After Star Trek's quasi-demise, Roddenberry went on to do other projects, including Pretty Maids All in a Row, Genesis II, The Questor Tapes, and the 1977 made-for-TV horror film Spectre. But none of these would ever have the same fame or cultural impact as Star Trek. In a way, the series had been part of the consciousness expansion of the 60s –- setting human dramas amidst the spectacle of strange new life forms whose needs and goals sometimes resonated with and sometimes confounded human expectations. And it had shown something that was still a radical new idea to many people in that era: woman and racial/ethnic minorities working as equals with white males.
In fact, so radical was Roddenberry's original pitch for the show that it was rejected. The original concept called for Majel Barrett (who later became Roddenberry's real-life second wife) to play the part of "Number Two", the second highest-ranking officer on the bridge. This was deemed too shocking for mainstream America (and even the studio execs) and Barrett's role was rewritten into the second string character Nurse Chapel. Lt. Uhuru (Nichelle Nichols) did make it into the final version however, despite her being both a female officer and an African American. And although she was often portrayed as a kind of advanced telephone operator for the Enterprise, it is worth noting that she performed kissing scenes with white co-star William Shatner -- something that would be taken for granted a mere decade later.
Roddenberry meanwhile was a humanist who believed that humankind had created most of its own problems and could, through applied intelligence, uncreate them. Roddenberry did not himself invest much belief in God. But he did allow his characters, in the world of Star Trek, the dignity of their own beliefs (a fact more obvious in the Next Generation era), and he stubbornly resisted the effort of network execs to put a Christian chaplain on the crew of the Enterprise. It would be ludicrous, he argued, to pretend that all other religions would have become obliterated by this point, or that such a cosmopolitan people would impose one group's religion on all the rest of the crew.
However, it is worth noting that not all of the show's ideas belonged to Roddenberry. In fact, some writers on the show have claimed that ideas that they themselves developed were later passed off by Roddenberry as his own. Roddenberry was later confronted by these same writers, and apologized to them, yet according to his critics, he continued to spout the same false claims. Other scandalmongers have tried to make much out of an affair between Nichelle Nichols (Uhuru) and Roddenberry, yet both freely admitted the affair. Most interesting is the fact that Nichols has said that their relationship may have helped her land a role on the show.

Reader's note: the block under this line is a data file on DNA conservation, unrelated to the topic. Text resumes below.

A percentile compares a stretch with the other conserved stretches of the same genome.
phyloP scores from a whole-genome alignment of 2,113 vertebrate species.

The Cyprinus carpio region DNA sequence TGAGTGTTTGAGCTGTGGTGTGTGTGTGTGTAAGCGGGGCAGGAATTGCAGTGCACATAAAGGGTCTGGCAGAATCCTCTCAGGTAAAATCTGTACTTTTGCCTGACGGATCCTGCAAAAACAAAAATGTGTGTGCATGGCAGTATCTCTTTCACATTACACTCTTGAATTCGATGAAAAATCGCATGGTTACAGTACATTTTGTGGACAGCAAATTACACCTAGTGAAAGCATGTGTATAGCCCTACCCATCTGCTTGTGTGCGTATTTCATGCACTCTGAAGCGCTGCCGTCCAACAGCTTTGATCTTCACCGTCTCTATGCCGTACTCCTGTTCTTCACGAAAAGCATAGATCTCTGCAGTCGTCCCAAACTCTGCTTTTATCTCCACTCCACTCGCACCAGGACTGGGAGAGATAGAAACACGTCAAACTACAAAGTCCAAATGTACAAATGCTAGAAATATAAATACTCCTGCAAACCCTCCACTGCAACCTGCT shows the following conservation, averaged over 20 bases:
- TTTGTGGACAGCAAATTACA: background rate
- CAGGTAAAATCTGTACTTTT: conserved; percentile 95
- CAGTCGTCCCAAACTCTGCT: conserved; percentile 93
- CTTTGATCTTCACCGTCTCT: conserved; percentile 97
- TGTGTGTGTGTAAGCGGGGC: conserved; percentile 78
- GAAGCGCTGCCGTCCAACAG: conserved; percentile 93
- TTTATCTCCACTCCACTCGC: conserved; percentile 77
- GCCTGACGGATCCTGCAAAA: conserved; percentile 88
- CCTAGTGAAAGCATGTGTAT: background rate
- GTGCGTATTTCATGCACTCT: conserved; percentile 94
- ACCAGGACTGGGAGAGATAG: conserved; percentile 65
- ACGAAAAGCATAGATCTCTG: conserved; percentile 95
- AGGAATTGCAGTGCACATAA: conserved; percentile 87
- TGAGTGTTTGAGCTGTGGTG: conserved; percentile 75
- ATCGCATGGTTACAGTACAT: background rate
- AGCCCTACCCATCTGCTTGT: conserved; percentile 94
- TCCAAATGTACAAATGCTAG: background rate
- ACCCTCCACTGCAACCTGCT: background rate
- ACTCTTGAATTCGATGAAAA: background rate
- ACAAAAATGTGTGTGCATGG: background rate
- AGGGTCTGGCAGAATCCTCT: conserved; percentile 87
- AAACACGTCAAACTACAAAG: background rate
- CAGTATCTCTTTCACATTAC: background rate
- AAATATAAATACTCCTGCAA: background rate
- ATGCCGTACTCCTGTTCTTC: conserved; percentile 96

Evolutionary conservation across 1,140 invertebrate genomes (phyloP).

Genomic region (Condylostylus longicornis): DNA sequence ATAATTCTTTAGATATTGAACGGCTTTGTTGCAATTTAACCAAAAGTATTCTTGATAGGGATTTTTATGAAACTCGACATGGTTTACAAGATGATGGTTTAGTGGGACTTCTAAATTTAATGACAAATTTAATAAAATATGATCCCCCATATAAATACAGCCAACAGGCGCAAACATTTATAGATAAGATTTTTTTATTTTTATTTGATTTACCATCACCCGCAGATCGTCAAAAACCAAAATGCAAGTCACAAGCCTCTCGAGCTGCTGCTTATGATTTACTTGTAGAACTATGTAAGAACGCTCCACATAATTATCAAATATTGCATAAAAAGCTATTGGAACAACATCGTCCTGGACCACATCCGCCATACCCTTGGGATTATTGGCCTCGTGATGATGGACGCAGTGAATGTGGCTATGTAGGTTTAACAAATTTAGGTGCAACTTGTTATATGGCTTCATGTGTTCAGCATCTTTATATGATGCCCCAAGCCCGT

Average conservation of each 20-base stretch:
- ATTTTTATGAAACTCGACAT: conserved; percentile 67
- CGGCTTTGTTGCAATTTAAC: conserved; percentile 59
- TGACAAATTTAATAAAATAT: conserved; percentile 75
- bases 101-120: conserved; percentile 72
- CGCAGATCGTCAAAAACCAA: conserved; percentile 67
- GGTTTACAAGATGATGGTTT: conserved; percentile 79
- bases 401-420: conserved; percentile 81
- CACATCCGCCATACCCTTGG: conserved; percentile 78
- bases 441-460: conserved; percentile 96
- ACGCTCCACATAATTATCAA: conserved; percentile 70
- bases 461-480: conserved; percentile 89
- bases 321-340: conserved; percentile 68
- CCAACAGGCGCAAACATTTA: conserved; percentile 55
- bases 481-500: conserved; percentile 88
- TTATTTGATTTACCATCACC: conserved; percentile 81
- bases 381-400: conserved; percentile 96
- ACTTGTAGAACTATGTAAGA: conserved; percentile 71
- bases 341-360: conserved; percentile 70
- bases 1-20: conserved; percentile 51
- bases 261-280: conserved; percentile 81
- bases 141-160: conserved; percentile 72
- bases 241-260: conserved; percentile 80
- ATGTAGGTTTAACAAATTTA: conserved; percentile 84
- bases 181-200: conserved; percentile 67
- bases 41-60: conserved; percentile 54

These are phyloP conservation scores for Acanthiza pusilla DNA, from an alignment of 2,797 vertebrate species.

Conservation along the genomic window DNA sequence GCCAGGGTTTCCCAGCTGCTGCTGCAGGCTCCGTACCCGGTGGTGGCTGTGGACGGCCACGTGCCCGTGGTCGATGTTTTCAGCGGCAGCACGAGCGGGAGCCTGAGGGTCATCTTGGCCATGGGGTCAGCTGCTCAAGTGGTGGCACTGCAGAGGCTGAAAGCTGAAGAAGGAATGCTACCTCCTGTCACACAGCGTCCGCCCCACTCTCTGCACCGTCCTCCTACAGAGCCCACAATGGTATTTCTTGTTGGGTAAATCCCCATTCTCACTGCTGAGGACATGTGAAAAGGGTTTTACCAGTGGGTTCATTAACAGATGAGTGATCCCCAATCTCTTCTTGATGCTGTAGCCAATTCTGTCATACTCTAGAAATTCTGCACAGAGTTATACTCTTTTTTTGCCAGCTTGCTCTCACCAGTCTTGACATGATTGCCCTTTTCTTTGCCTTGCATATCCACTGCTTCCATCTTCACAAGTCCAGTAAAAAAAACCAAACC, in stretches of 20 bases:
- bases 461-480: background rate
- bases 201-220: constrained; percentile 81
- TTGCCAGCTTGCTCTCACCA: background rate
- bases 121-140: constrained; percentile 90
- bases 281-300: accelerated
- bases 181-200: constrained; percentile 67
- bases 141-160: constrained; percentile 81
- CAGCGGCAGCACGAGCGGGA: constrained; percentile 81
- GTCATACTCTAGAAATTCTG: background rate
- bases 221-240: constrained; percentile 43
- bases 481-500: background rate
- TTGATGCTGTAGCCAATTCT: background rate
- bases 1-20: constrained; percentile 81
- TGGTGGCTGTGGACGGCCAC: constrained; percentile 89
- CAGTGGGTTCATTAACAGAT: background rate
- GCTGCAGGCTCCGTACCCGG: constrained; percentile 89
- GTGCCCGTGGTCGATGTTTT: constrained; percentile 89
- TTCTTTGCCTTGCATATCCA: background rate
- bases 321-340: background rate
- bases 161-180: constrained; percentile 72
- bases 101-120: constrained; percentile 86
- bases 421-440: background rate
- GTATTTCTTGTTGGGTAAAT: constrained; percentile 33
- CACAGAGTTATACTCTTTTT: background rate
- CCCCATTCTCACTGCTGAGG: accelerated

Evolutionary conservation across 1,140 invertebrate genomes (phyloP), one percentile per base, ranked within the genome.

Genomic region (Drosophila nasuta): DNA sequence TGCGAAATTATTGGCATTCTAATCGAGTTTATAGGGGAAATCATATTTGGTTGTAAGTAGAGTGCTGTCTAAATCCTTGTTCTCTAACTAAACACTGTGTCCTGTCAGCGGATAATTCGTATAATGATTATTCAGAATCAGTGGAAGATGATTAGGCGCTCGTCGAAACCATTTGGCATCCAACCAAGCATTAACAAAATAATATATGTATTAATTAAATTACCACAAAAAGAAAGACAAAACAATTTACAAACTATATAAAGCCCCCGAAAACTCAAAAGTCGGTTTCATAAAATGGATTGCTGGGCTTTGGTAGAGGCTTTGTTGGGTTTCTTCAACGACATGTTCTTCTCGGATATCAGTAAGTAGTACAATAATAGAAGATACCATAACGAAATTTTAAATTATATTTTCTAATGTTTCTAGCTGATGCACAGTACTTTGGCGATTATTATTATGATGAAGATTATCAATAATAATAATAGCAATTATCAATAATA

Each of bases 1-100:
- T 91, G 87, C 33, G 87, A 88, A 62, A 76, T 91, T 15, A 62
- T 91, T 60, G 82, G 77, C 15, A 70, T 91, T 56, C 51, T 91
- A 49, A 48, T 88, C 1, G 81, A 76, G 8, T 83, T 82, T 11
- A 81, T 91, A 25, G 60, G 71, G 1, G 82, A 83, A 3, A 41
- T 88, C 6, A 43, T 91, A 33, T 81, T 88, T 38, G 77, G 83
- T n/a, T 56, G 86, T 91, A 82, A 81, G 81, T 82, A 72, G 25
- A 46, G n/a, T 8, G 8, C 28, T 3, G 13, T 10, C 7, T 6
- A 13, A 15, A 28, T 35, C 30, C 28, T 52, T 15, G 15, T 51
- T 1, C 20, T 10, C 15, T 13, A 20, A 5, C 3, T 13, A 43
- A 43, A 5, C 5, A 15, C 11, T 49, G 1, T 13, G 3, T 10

By the mid 70s (after the success of Star Wars), the Star Trek mythos had become so firmly entrenched in American culture (NASA named its first space shuttle Enterprise in honor Captain Kirk's vessel), and special effects technology had so advanced, that the public yearning for a new, updated version of the original concept was finally catered to. In 1979 Star Trek: The Motion Picture was released. Roddenberry's novelization of Star Trek: The Motion Picture (Pocket Books, 1979) sold close to a million copies and was ranked number one on national best seller lists for many weeks.
In 1987 Star Trek: The Next Generation debuted to great success, further updating the original Roddenberry concepts and replacing some of them with more mature ones; for instance, the violent machismo of Captain Kirk gave way to the erudite patience and panache of Picard. On 4 September 1986, Gene Roddenberry's fans presented him with a star on the Hollywood Walk of Fame, the first writer/producer to be so honored. Star Trek: The Next Generation, in its first year in syndication, was awarded with the 1987 Peabody Award for the "Best of the Best".
Since then, the Trek cosmos has taken on a life of its own, spawning a host of novels, television series, and films, not to mention endless fan conventions. Roddenberry died from heart failure on 24 October 1991. One year later, a container of his ashes were sent into space about the space shuttle Columbia. Roddenberry's name now graces a crater on Mars and an asteroid, 4659Roddenberry.
Father: Eugene Edward Roddenberry (policeman)
Mother: Carolyn Glen Roddenberry
Brother: Robert Roddenberry (policeman)
Sister: Doris Roddenberry
Wife: Eileen Rexroat (high school girlfriend, m. 1942, div. 1969)
Daughter: Darleen Anita Roddenberry-Bacha (b. 1947 with Rexroat, d. 29-Oct-1995, auto accident)
Daughter: Dawn Roddenberry Compton
Mistress: Nichelle Nichols (actress)
Wife: Majel Barrett (actress, mistress 1966-69, m. 1969)
Son: Eugene Wesley Roddenberry Jr. "Rod" (TV writer)
High School: Franklin High School, Los Angeles, CA
University: Los Angeles City College
University: Columbia University, New York, NY
American Humanist Association
Broadcasting and Cable Hall of Fame
Hollywood Walk of Fame 6683 Hollywood Blvd (television)
Asteroid Namesake 4659 Roddenberry